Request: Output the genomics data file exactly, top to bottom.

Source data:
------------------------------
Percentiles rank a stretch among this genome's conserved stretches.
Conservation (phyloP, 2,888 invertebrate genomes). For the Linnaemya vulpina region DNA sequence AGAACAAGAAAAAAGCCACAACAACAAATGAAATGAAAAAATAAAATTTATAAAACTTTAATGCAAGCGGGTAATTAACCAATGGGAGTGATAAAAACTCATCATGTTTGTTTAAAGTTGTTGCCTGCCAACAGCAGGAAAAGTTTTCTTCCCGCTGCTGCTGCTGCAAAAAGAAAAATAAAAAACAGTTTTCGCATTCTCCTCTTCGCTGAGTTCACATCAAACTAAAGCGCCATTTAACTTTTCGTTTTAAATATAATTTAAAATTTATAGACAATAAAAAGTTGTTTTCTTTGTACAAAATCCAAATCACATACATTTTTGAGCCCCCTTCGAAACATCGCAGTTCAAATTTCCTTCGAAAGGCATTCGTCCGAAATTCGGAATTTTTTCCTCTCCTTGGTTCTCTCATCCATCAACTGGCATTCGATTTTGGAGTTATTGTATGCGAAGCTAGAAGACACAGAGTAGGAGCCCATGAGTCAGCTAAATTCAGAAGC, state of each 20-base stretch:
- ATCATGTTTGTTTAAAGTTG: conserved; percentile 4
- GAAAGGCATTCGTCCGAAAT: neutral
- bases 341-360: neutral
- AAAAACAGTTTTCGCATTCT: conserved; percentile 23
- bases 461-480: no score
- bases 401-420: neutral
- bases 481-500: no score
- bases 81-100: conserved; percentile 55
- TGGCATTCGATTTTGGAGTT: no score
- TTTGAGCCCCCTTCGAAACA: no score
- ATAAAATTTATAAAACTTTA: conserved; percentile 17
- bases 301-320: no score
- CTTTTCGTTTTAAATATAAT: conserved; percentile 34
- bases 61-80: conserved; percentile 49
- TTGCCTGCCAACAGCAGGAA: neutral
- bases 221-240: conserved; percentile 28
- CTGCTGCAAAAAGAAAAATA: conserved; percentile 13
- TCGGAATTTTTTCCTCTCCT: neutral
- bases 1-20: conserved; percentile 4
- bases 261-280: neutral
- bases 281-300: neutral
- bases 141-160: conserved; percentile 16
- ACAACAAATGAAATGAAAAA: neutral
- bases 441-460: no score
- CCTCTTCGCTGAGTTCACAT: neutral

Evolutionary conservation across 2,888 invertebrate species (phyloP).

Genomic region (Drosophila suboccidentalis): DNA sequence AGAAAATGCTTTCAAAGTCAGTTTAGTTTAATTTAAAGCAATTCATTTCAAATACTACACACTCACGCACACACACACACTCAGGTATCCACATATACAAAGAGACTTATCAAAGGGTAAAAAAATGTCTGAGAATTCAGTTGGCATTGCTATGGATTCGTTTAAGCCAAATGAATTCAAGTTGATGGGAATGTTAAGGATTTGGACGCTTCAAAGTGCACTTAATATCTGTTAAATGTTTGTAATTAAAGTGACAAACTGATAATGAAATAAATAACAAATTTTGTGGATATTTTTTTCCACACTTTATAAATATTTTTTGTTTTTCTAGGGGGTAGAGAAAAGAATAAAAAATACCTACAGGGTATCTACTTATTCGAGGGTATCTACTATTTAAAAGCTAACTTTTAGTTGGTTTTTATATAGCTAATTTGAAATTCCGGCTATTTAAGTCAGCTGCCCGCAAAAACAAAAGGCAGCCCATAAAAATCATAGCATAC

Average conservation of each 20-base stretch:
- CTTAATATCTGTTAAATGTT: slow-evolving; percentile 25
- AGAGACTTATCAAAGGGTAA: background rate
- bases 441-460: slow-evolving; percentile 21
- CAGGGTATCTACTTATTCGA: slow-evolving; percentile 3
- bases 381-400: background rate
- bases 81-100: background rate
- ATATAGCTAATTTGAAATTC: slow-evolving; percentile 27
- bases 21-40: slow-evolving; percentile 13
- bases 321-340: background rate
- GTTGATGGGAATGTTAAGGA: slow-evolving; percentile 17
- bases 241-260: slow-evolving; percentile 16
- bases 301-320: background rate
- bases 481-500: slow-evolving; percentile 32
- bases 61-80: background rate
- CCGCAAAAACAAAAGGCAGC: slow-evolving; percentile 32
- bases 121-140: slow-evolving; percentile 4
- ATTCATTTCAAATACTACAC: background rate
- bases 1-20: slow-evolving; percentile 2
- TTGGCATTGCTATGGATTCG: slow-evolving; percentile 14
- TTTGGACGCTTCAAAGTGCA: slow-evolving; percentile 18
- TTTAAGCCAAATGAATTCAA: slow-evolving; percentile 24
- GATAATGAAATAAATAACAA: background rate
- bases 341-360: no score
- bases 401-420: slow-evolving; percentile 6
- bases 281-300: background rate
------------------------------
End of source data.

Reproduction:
Percentiles rank a stretch among this genome's conserved stretches.
Conservation (phyloP, 2,888 invertebrate genomes). For the Linnaemya vulpina region DNA sequence AGAACAAGAAAAAAGCCACAACAACAAATGAAATGAAAAAATAAAATTTATAAAACTTTAATGCAAGCGGGTAATTAACCAATGGGAGTGATAAAAACTCATCATGTTTGTTTAAAGTTGTTGCCTGCCAACAGCAGGAAAAGTTTTCTTCCCGCTGCTGCTGCTGCAAAAAGAAAAATAAAAAACAGTTTTCGCATTCTCCTCTTCGCTGAGTTCACATCAAACTAAAGCGCCATTTAACTTTTCGTTTTAAATATAATTTAAAATTTATAGACAATAAAAAGTTGTTTTCTTTGTACAAAATCCAAATCACATACATTTTTGAGCCCCCTTCGAAACATCGCAGTTCAAATTTCCTTCGAAAGGCATTCGTCCGAAATTCGGAATTTTTTCCTCTCCTTGGTTCTCTCATCCATCAACTGGCATTCGATTTTGGAGTTATTGTATGCGAAGCTAGAAGACACAGAGTAGGAGCCCATGAGTCAGCTAAATTCAGAAGC, state of each 20-base stretch:
- ATCATGTTTGTTTAAAGTTG: conserved; percentile 4
- GAAAGGCATTCGTCCGAAAT: neutral
- bases 341-360: neutral
- AAAAACAGTTTTCGCATTCT: conserved; percentile 23
- bases 461-480: no score
- bases 401-420: neutral
- bases 481-500: no score
- bases 81-100: conserved; percentile 55
- TGGCATTCGATTTTGGAGTT: no score
- TTTGAGCCCCCTTCGAAACA: no score
- ATAAAATTTATAAAACTTTA: conserved; percentile 17
- bases 301-320: no score
- CTTTTCGTTTTAAATATAAT: conserved; percentile 34
- bases 61-80: conserved; percentile 49
- TTGCCTGCCAACAGCAGGAA: neutral
- bases 221-240: conserved; percentile 28
- CTGCTGCAAAAAGAAAAATA: conserved; percentile 13
- TCGGAATTTTTTCCTCTCCT: neutral
- bases 1-20: conserved; percentile 4
- bases 261-280: neutral
- bases 281-300: neutral
- bases 141-160: conserved; percentile 16
- ACAACAAATGAAATGAAAAA: neutral
- bases 441-460: no score
- CCTCTTCGCTGAGTTCACAT: neutral

Evolutionary conservation across 2,888 invertebrate species (phyloP).

Genomic region (Drosophila suboccidentalis): DNA sequence AGAAAATGCTTTCAAAGTCAGTTTAGTTTAATTTAAAGCAATTCATTTCAAATACTACACACTCACGCACACACACACACTCAGGTATCCACATATACAAAGAGACTTATCAAAGGGTAAAAAAATGTCTGAGAATTCAGTTGGCATTGCTATGGATTCGTTTAAGCCAAATGAATTCAAGTTGATGGGAATGTTAAGGATTTGGACGCTTCAAAGTGCACTTAATATCTGTTAAATGTTTGTAATTAAAGTGACAAACTGATAATGAAATAAATAACAAATTTTGTGGATATTTTTTTCCACACTTTATAAATATTTTTTGTTTTTCTAGGGGGTAGAGAAAAGAATAAAAAATACCTACAGGGTATCTACTTATTCGAGGGTATCTACTATTTAAAAGCTAACTTTTAGTTGGTTTTTATATAGCTAATTTGAAATTCCGGCTATTTAAGTCAGCTGCCCGCAAAAACAAAAGGCAGCCCATAAAAATCATAGCATAC

Average conservation of each 20-base stretch:
- CTTAATATCTGTTAAATGTT: slow-evolving; percentile 25
- AGAGACTTATCAAAGGGTAA: background rate
- bases 441-460: slow-evolving; percentile 21
- CAGGGTATCTACTTATTCGA: slow-evolving; percentile 3
- bases 381-400: background rate
- bases 81-100: background rate
- ATATAGCTAATTTGAAATTC: slow-evolving; percentile 27
- bases 21-40: slow-evolving; percentile 13
- bases 321-340: background rate
- GTTGATGGGAATGTTAAGGA: slow-evolving; percentile 17
- bases 241-260: slow-evolving; percentile 16
- bases 301-320: background rate
- bases 481-500: slow-evolving; percentile 32
- bases 61-80: background rate
- CCGCAAAAACAAAAGGCAGC: slow-evolving; percentile 32
- bases 121-140: slow-evolving; percentile 4
- ATTCATTTCAAATACTACAC: background rate
- bases 1-20: slow-evolving; percentile 2
- TTGGCATTGCTATGGATTCG: slow-evolving; percentile 14
- TTTGGACGCTTCAAAGTGCA: slow-evolving; percentile 18
- TTTAAGCCAAATGAATTCAA: slow-evolving; percentile 24
- GATAATGAAATAAATAACAA: background rate
- bases 341-360: no score
- bases 401-420: slow-evolving; percentile 6
- bases 281-300: background rate